Voters in Pointe Coupee Parish on April 9 will be presented with a 10-year, 10-mill property tax proposition that school officials say should generate the revenue needed to increase teacher pay and make facility upgrades in the near future.

During a special-called meeting Thursday night, the School Board unanimously approved a resolution regarding the property tax proposal after nearly three hours of debate and multiple votes on various millage proposals the board thought could get voter approval this spring.

Should voters approve the 10-mill hike, which was approved in a 6-2 vote by the board, it would generate an additional $4.5 million annually for the school system over the next 10 years.

Property owners are currently levied at 54.5 mills annually — 16.5 of which creates revenue for the school district’s coffers.

Schools Superintendent Kevin Lemoine said 7.1 mills of the 10-mill proposal would be dedicated toward a $5,000 salary increase for teachers and a $2,250 pay bump for the district’s support staff.

The revenue generated by the remaining 2.9 mills would go toward facility and infrastructure improvements throughout the district.

Teachers in Pointe Coupee first approached the School Board last year about pay increases, noting that the school district was losing high numbers of teachers annually to nearby districts with higher teacher salaries.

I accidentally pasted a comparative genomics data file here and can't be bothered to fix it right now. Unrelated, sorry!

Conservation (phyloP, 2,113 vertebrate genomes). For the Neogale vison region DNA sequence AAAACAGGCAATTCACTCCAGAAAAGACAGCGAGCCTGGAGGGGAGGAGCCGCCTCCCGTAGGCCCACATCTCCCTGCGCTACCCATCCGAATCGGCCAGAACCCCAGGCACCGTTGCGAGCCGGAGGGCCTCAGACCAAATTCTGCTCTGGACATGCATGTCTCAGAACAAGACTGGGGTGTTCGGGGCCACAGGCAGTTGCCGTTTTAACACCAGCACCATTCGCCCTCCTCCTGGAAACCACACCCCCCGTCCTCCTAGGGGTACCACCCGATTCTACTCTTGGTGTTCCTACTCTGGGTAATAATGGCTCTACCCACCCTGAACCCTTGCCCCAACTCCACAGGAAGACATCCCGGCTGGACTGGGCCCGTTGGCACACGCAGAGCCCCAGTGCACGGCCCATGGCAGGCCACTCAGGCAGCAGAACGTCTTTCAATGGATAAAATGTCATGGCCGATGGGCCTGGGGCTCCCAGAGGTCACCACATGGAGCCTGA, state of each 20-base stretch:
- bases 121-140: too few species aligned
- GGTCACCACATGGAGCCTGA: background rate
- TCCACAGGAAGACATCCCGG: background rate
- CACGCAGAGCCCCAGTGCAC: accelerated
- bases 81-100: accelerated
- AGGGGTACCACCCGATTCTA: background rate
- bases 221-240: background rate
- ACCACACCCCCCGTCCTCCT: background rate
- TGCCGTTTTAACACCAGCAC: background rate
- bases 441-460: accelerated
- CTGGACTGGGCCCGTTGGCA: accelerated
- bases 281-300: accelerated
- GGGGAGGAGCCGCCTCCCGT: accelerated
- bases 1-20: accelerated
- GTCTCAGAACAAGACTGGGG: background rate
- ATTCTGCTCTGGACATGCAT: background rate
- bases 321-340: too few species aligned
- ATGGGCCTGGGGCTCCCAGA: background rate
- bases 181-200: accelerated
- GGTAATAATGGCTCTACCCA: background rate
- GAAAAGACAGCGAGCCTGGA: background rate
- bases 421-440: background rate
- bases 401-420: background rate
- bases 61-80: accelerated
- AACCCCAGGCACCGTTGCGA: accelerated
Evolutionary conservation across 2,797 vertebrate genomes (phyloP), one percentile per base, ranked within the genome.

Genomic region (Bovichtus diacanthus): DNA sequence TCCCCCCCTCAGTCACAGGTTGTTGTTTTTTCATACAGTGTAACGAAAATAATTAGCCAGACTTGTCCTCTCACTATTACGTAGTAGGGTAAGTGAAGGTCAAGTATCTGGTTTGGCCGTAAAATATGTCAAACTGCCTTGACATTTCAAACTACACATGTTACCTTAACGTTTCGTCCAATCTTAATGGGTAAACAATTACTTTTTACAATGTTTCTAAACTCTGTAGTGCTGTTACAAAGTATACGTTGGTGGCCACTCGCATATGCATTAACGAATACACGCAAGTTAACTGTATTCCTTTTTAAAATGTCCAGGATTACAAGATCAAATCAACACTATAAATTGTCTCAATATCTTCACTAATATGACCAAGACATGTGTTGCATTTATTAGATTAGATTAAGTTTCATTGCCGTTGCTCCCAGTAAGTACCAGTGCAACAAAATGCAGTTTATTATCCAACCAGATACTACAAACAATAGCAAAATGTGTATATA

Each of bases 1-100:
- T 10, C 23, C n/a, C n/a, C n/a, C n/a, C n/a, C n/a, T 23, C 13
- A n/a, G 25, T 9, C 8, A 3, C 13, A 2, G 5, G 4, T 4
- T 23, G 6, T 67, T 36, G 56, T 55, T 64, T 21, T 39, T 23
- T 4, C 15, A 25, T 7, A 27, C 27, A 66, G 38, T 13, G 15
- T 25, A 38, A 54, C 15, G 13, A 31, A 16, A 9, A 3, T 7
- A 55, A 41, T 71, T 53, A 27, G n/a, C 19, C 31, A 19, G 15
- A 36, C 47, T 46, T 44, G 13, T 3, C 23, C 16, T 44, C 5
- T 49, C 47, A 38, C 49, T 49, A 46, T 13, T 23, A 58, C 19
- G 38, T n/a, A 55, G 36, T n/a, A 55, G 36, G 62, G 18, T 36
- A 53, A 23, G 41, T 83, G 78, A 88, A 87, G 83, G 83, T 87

Beginning teachers with no experience and a bachelor’s degree in Pointe Coupee Parish earn $38,392 a year — well below the $47,024 in Iberville, $42,733 in West Baton Rouge and $44,972 in West Feliciana parishes for first-year teachers.

There are only two school districts in Louisiana where annual salaries for first-time teachers are less than Pointe Coupee’s: St. Landry and Avoyelles parishes, where teachers earn $38,000 and $36,160 a year, respectively.

“We put a committee together last year, and they discovered we can’t do a pay increase for teachers without an increase in revenue,” Pointe Coupee board member Frank Aguillard said.

Board member James Cline tried to get the board to approve his proposal for a 13.4-millage increase, which he said would put the school district in a better competitive position to some surrounding districts that also are currently entertaining tax proposals to increase teacher pay.

“If we just pass the minimum, and they pass theirs, we’ll be right back where we’re at now,” he said. “Let’s see what the public wants us to do.”

Cline’s motion failed with a tie vote.

“If we go too high … we’re going to have a lot of people fighting against that millage,” said board president Anita LeJeune.

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